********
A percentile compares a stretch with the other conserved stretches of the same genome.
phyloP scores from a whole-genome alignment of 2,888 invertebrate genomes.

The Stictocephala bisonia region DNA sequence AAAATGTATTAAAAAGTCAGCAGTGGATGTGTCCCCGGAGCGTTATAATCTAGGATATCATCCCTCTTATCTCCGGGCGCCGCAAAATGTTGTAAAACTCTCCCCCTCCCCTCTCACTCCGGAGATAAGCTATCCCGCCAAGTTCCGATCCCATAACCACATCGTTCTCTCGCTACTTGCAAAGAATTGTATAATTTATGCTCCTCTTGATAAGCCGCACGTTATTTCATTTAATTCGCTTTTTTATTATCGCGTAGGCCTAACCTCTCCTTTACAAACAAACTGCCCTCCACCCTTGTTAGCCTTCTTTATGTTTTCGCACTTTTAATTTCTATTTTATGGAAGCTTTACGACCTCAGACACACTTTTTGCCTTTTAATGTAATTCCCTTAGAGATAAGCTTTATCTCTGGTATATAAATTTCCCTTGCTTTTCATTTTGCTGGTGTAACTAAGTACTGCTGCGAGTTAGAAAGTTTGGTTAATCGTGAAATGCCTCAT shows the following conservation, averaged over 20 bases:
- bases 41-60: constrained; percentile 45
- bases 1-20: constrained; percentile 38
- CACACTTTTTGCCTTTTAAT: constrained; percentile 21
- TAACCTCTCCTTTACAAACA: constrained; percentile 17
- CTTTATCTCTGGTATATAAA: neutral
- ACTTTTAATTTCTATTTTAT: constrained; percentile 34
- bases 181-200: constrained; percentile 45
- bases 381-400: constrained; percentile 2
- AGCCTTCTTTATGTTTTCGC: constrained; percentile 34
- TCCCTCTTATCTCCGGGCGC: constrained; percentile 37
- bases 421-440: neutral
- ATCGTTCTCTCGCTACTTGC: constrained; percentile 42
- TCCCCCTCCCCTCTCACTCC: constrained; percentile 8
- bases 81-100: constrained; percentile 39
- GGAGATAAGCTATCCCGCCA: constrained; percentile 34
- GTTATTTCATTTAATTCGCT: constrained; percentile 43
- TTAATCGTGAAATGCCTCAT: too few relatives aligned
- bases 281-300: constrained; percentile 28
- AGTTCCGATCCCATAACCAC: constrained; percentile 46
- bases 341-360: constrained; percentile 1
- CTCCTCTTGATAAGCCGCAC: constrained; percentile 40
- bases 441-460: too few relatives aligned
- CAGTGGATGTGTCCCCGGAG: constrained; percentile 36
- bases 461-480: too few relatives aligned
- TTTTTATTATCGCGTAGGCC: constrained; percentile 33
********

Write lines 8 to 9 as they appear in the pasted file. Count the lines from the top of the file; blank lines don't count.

- CTTTATCTCTGGTATATAAA: neutral
- ACTTTTAATTTCTATTTTAT: constrained; percentile 34